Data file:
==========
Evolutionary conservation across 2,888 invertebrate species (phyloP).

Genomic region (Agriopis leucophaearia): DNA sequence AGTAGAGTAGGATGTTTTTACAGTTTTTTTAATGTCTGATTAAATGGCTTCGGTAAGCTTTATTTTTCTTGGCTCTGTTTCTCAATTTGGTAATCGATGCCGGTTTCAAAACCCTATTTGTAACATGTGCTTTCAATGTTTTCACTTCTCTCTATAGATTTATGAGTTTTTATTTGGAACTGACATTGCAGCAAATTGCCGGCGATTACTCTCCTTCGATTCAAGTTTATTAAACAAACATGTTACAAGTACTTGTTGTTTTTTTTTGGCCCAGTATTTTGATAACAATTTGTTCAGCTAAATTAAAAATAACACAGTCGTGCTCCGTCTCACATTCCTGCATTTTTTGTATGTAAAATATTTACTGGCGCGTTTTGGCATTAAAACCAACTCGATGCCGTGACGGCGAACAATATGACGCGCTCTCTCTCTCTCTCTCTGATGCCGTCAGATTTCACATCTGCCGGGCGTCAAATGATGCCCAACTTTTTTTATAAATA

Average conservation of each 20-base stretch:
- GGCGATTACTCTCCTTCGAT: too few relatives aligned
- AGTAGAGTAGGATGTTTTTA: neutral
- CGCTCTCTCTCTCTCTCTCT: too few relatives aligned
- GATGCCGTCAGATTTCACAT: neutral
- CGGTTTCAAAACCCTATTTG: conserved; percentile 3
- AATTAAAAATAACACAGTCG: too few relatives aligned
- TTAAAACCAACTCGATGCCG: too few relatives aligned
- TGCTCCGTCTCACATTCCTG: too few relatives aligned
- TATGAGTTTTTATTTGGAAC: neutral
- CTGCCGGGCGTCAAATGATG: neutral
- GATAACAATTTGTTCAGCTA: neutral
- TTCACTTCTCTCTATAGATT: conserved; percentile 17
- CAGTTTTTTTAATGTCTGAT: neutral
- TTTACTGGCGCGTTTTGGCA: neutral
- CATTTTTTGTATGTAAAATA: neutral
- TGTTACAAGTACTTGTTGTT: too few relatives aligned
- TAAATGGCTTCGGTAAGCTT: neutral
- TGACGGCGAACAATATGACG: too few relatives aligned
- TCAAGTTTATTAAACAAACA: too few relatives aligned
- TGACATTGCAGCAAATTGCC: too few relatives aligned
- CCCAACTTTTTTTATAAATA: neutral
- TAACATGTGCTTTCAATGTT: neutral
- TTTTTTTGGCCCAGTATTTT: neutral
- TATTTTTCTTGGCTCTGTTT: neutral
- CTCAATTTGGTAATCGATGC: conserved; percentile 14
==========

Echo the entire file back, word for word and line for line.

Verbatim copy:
Evolutionary conservation across 2,888 invertebrate species (phyloP).

Genomic region (Agriopis leucophaearia): DNA sequence AGTAGAGTAGGATGTTTTTACAGTTTTTTTAATGTCTGATTAAATGGCTTCGGTAAGCTTTATTTTTCTTGGCTCTGTTTCTCAATTTGGTAATCGATGCCGGTTTCAAAACCCTATTTGTAACATGTGCTTTCAATGTTTTCACTTCTCTCTATAGATTTATGAGTTTTTATTTGGAACTGACATTGCAGCAAATTGCCGGCGATTACTCTCCTTCGATTCAAGTTTATTAAACAAACATGTTACAAGTACTTGTTGTTTTTTTTTGGCCCAGTATTTTGATAACAATTTGTTCAGCTAAATTAAAAATAACACAGTCGTGCTCCGTCTCACATTCCTGCATTTTTTGTATGTAAAATATTTACTGGCGCGTTTTGGCATTAAAACCAACTCGATGCCGTGACGGCGAACAATATGACGCGCTCTCTCTCTCTCTCTCTGATGCCGTCAGATTTCACATCTGCCGGGCGTCAAATGATGCCCAACTTTTTTTATAAATA

Average conservation of each 20-base stretch:
- GGCGATTACTCTCCTTCGAT: too few relatives aligned
- AGTAGAGTAGGATGTTTTTA: neutral
- CGCTCTCTCTCTCTCTCTCT: too few relatives aligned
- GATGCCGTCAGATTTCACAT: neutral
- CGGTTTCAAAACCCTATTTG: conserved; percentile 3
- AATTAAAAATAACACAGTCG: too few relatives aligned
- TTAAAACCAACTCGATGCCG: too few relatives aligned
- TGCTCCGTCTCACATTCCTG: too few relatives aligned
- TATGAGTTTTTATTTGGAAC: neutral
- CTGCCGGGCGTCAAATGATG: neutral
- GATAACAATTTGTTCAGCTA: neutral
- TTCACTTCTCTCTATAGATT: conserved; percentile 17
- CAGTTTTTTTAATGTCTGAT: neutral
- TTTACTGGCGCGTTTTGGCA: neutral
- CATTTTTTGTATGTAAAATA: neutral
- TGTTACAAGTACTTGTTGTT: too few relatives aligned
- TAAATGGCTTCGGTAAGCTT: neutral
- TGACGGCGAACAATATGACG: too few relatives aligned
- TCAAGTTTATTAAACAAACA: too few relatives aligned
- TGACATTGCAGCAAATTGCC: too few relatives aligned
- CCCAACTTTTTTTATAAATA: neutral
- TAACATGTGCTTTCAATGTT: neutral
- TTTTTTTGGCCCAGTATTTT: neutral
- TATTTTTCTTGGCTCTGTTT: neutral
- CTCAATTTGGTAATCGATGC: conserved; percentile 14